The Sensing Beds domesticate communications devices by placing
them in the intimate space of the bedroom. As an experiment
in telepresence, they bridge the physical distance between
two people who would normally share a bed, but find themselves
sleeping apart. Sensors located in one mattress pad track
the position of its occupant and transmit that data to the
other bed where the position data is used to activate heating
pads at the same coordinates. Each sleeper thus feels the
ghostly warmth of the absent partner’s body in the other
Telepresence in long distance relationships is an ever-fruitful
source of inspiration for networked projects. There have been
numerous examples over the years, from Bill Gaver's Feather,
Scent, Shaker (1996) to the Media Lab Europe's One2One (2003).
These projects use paired objects as remote surrogate actors.
That is, if one partner shakes the object, the remote object
Linked objects often communicate not just presence but intention.
The Sensing Bed, however, requires no unusual or deliberate
action by the user. While we may not use our stoves every
day, or sit down in our living rooms, we all lie down in a
bed at least once a day, usually at the same time. An unavoidable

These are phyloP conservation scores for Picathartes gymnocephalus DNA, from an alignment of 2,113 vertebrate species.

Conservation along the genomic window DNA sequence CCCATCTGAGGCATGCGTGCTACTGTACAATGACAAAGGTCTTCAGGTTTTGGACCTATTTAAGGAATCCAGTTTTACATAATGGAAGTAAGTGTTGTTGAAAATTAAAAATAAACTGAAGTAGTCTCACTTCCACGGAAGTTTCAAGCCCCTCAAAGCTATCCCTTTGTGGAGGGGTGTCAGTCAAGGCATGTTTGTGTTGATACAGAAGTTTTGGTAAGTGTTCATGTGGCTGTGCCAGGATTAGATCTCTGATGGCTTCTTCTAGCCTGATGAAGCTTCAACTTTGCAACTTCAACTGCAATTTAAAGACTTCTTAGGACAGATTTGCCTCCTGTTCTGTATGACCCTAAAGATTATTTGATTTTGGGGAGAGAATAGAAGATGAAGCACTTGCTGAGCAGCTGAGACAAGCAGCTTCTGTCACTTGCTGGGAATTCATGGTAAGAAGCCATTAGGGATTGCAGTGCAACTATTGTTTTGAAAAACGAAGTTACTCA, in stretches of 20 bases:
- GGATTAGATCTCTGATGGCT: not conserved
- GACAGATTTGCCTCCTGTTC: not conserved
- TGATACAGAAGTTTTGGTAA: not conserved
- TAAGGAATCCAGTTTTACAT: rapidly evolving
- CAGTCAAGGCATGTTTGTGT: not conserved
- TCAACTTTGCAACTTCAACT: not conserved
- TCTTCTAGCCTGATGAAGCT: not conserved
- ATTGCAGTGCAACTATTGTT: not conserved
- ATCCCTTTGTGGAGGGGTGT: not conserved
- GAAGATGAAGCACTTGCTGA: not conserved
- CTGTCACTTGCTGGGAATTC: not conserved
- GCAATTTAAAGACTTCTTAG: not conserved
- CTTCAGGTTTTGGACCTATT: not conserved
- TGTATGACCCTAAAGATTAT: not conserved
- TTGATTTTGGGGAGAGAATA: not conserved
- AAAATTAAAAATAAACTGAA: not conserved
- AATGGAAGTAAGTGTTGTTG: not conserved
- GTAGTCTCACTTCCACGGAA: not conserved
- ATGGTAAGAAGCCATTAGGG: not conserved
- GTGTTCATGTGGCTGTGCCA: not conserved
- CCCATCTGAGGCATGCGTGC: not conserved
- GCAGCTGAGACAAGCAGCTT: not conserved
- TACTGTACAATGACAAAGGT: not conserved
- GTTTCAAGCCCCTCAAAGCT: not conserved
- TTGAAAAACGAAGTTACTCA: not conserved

part of our daily routine, the bed is an excellent site for
low-bandwidth, low-effort communication.
Slow-tech devices track processes over hours, not milliseconds.
Their effects mimic the pace of daily life: the slow warming
of a newly occupied bed; the cooling of an empty one. Designed
to frustrate conventional expectations of immediate, obvious
interactivity, the Sensing Beds react sluggishly and unpredictably.
Their heat can be confused with their owners'; their communication
is at best delayed by seconds, even minutes.
How much information is too much? Too little?
The Sensing Beds are deliberately limited in the data they
sample. They do not recognize who is in the bed, or whether
the bed's owner is in the room. Their heat may be a comforting
reminder of a lover's presence — or perhaps create insecurity.
Predictable data is comforting, while differences (Why is
the entire bed warm? Why has the bed been cool all night?)
in routine can bring distrust. Sometimes ambiguous data is
more disturbing than no knowledge at all. Knowing more about
your partner may not always make you happy.
The beds are not placebo objects; they must work as planned
in order to facilitate the real relationships between two
people. They are comforting because they physically underwrite
other, more active, communications methods: the phone, the
email, the IM.
The Sensing Beds derive meaning from people, not the other
way around. They echo and amplify a relationship's dynamic.
The interpretations built around the project (is it a communications
device? a surveillance tool?) reflect the communications -
an miscommunications - between partners.
T he uncertain warmth of the bed is a metaphor for the uncertainty
of trust over distance. Would you rather trust the technology,
or your partner? Whose body warmed the bed? When was it last
occupied? Is the heat from another body or one's own? The
Sensing Beds give only the vaguest outline of an answer.